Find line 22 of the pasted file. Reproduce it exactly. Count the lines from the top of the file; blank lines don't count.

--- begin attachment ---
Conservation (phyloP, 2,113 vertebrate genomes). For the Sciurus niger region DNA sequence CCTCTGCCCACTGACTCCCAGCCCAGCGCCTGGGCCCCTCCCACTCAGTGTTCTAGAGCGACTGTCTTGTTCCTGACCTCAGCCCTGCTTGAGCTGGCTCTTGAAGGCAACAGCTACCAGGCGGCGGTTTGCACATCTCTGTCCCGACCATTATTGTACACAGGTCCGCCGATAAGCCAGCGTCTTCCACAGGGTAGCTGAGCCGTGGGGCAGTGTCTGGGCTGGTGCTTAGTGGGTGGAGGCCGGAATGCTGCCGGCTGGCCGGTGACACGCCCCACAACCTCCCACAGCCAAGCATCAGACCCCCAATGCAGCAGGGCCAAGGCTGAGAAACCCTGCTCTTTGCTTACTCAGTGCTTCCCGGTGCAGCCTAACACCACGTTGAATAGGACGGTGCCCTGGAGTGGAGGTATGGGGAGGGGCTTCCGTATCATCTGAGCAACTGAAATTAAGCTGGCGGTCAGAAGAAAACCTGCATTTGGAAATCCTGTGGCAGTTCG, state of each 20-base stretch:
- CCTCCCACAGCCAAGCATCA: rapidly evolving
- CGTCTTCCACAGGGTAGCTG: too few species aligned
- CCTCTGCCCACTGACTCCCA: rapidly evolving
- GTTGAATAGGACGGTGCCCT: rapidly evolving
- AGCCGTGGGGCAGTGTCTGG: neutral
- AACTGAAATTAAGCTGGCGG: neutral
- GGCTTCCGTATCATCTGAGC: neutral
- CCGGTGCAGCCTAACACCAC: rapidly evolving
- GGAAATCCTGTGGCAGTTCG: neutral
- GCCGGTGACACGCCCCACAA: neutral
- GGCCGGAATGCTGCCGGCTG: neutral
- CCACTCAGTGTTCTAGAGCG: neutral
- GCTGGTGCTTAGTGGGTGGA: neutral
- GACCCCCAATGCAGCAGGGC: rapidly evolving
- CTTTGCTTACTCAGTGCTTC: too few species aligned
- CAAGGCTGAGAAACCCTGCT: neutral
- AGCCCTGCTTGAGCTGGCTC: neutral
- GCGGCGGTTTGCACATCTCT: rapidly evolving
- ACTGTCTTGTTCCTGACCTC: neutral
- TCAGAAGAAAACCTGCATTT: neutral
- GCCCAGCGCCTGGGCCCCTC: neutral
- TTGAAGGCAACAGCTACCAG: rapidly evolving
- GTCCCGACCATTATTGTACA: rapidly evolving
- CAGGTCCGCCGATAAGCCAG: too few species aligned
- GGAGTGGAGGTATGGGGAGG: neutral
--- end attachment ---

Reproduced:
- GCCCAGCGCCTGGGCCCCTC: neutral